Review by Jason Serafino (@serafinoj1)

Up until 1987, the Caped Crusader mostly operated in a brightly-colored superhero world along with the rest of the DC Universe. Then, Frank Miller's Batman: Year One came along and reimagined the Dark Knight as a gritty, urban vigilante who seemed to operate in a world not unlike our own. The same civil unrest that was felt towards the end of the Reagan administration was evident in every page of the story, and it seemed to strike a chord with a much more discernible fan base. This more realistic take on the character has become the basis for every Batman comic, TV show, movie, and video game since. Now, Warner Brothers Animation has released this monumental story in animated form, led by director Lauren Montgomery and producer Bruce Timm, the man behind the legendary Batman: The Animated Series.

Much like the original comic's look and tone separated itself from DC's other books, the realistic character models and surprising amount of violence in this movie separate it from previous DC animated releases, such as New Frontier and Justice League: Crisis on Two Earths. There are no over-exaggerated physiques on characters or futuristic looking skyscrapers; instead, Year One presents Gotham City in a way that is more reminiscent of Detroit than Metropolis. The raw look of the city and its inhabitants perfectly capture the spirit and hellish tone of Dave Mazzucchelli’s artwork from the comic.

The title of the movie may have people believe that this is a Batman story, but the truth is that this film is all about Commissioner Gordon (voiced by Bryan Cranston). He is the character that drives the narrative forward as he deals with a corrupt city, a pregnant wife, and his own questionable morals. Between Cranston’s superb voice-acting and Miller’s deep story, Gordon quickly becomes one of the most fleshed-out characters to ever be featured in a comic book movie, live-action included. He fights, he cheats on his wife, and, in the end, he’s the type of damaged hero that any compelling story should feature. Although, at a mere 64 minutes long, this movie does shortchange him in a few scenes.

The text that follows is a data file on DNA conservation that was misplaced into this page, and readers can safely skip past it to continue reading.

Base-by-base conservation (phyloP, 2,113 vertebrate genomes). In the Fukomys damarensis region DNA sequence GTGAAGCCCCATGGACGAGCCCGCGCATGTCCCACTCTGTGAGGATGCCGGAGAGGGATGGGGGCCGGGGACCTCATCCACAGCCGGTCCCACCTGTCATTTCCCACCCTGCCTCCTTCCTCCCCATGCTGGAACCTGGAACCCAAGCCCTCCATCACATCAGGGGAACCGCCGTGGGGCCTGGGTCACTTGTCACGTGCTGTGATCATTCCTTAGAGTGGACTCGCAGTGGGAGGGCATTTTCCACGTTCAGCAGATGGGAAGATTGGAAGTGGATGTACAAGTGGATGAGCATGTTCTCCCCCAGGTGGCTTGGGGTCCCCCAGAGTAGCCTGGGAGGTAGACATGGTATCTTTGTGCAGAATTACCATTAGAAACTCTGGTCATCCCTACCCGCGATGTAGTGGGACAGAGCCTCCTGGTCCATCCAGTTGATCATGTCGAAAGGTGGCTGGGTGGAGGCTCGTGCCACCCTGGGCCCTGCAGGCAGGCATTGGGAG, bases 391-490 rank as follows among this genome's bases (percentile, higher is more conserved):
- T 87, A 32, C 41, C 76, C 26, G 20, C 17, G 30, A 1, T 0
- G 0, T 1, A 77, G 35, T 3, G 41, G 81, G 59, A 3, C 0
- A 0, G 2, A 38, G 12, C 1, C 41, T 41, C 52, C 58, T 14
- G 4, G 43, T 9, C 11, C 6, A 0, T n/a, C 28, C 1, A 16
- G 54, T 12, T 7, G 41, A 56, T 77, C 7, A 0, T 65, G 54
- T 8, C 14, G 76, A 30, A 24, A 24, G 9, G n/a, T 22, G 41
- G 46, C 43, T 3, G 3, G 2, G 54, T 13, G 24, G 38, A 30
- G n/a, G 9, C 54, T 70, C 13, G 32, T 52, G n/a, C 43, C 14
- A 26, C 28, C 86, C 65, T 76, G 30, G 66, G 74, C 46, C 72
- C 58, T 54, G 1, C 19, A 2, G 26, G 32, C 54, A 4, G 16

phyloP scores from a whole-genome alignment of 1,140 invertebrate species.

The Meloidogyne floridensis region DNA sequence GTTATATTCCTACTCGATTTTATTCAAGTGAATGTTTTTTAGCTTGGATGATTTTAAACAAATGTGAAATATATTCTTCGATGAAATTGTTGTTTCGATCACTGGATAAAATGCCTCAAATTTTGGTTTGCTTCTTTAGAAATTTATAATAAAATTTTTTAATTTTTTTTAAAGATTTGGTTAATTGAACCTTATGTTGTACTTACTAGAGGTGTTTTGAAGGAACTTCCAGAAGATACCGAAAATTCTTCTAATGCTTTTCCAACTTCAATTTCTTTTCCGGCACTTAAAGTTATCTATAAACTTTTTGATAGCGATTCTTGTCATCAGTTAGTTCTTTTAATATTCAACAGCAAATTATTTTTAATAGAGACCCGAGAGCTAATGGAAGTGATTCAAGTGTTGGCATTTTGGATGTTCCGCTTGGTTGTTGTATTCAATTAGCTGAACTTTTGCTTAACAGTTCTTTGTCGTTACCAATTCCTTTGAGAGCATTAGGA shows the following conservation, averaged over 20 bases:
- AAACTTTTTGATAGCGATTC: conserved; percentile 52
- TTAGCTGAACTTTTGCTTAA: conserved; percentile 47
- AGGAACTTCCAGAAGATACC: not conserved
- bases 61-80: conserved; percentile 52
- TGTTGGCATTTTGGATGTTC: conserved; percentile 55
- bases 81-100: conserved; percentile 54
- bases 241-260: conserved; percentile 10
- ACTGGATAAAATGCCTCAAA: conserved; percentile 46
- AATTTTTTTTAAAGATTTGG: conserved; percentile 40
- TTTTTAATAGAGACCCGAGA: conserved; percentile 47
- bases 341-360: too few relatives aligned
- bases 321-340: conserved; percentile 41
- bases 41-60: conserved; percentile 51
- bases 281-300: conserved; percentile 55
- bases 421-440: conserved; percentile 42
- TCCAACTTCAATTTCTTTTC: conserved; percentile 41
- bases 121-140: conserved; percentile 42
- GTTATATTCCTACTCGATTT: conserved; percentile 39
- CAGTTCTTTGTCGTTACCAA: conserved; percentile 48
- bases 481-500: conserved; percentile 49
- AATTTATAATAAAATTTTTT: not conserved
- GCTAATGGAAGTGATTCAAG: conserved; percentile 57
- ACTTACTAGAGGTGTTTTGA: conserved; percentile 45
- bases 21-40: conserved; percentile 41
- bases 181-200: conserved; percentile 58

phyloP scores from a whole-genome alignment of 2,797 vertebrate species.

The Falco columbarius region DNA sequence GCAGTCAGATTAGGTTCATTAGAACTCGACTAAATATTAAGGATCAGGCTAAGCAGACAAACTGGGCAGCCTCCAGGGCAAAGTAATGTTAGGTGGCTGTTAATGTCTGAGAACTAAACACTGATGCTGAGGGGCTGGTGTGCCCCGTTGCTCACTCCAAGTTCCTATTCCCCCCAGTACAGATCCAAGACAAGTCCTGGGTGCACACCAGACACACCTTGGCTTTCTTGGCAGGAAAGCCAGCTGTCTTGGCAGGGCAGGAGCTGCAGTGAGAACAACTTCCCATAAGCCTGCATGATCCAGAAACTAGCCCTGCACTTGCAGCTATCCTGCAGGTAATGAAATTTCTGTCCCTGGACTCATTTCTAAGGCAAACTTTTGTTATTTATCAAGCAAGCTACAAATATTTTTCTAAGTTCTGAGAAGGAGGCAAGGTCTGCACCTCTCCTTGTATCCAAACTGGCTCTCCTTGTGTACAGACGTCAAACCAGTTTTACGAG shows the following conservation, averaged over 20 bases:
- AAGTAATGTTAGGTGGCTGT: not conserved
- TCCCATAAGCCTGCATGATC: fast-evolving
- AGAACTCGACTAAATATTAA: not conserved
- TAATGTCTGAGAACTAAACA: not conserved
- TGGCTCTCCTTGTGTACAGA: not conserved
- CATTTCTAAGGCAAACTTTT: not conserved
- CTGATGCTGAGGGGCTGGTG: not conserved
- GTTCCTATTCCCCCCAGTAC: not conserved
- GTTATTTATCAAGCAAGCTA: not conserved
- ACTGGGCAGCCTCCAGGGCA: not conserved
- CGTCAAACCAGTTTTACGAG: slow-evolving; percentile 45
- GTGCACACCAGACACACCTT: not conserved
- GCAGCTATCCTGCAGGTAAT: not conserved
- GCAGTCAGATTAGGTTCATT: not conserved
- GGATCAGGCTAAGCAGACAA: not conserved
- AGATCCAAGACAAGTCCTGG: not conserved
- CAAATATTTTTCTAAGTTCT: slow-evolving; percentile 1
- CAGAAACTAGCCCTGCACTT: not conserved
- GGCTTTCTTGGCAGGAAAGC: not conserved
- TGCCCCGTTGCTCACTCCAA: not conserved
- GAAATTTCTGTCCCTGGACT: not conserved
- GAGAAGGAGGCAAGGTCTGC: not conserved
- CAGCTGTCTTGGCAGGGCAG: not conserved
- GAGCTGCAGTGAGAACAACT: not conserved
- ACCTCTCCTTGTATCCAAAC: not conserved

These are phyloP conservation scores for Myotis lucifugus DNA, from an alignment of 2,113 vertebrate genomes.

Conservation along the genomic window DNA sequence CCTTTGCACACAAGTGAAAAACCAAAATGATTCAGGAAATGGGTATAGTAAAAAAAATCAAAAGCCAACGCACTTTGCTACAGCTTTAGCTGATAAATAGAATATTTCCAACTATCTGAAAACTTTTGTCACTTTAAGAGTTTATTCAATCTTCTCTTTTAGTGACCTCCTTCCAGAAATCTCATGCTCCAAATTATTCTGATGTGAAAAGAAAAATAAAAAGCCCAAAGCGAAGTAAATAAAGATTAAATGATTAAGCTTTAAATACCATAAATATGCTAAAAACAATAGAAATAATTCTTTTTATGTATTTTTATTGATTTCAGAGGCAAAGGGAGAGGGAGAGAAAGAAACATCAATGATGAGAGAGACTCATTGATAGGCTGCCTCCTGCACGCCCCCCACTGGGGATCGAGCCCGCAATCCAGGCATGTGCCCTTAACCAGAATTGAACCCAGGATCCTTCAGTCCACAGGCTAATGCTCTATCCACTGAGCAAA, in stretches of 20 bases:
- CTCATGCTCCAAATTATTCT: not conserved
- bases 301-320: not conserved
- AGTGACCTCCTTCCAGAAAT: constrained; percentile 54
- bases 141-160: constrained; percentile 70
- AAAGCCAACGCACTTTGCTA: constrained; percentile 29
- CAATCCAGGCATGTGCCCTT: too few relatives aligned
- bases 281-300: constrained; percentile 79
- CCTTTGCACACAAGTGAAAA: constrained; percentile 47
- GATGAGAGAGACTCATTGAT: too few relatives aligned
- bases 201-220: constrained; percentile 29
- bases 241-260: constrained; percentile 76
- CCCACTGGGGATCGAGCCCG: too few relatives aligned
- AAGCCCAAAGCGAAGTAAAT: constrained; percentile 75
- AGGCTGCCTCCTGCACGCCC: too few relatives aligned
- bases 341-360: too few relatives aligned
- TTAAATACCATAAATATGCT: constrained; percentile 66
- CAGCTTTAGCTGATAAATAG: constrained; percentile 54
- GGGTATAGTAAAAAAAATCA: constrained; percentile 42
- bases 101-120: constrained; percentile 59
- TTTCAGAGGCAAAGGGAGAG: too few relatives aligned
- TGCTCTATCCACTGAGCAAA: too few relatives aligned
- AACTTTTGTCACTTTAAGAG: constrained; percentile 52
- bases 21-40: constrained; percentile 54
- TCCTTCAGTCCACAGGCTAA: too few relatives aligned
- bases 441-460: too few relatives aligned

When Batman finally does appear on screen, the brilliance of Miller's work truly begins to take shape. His arc may be understated, but whenever he shows up, he is like a force of nature. Silent, yet powerful, Batman takes down mobsters, corrupt cops, and an entire SWAT team as he begins the early stages of his war on crime. He is just a rookie in this story, but every scene he is in is simply fierce. In fact, there are iconic moments in this movie that easily trump anything found in Batman Begins, which took most of its influence from Year One.

Because it's based off of a superb comic storyline, the script and the visuals are already in place, but one area that Year One falters a bit in is the voice acting. While there are highlights, such as Alex Rocco as Carmine Falcone and Eliza Dushku as Catwoman, Ben McKenzie’s Bruce Wayne/Batman comes off pretty flat. It’s not as bad as Christian Bale’s smoked-out Al Pacino interpretation of Bats, but it is still not up to the standards of Michael Keaton or Kevin Conroy, who voiced him in Batman: The Animated Series. There is a lack of conviction in his voice that leaves a little bit too much to be desired at times and actually serves as a distraction from the story.

Despite the brief runtime and soft voice-acting, Year One is one of DC’s better animated films, and it can easily hold its own against the company’s live-action projects. Its slow pace and subdued nature might turn some people off, but like the original comic, the intense character deconstruction should be enough to satisfy longtime Batman fans. Don’t go in expecting wild action scenes or over-the-top personalities, but if you want a great interpretation of the Batman legend, and an extremely faithful representation of a classic comic, then Year One should hold you over until The Dark Knight Rises comes out next year.

Review by Jason Serafino (@serafinoj1)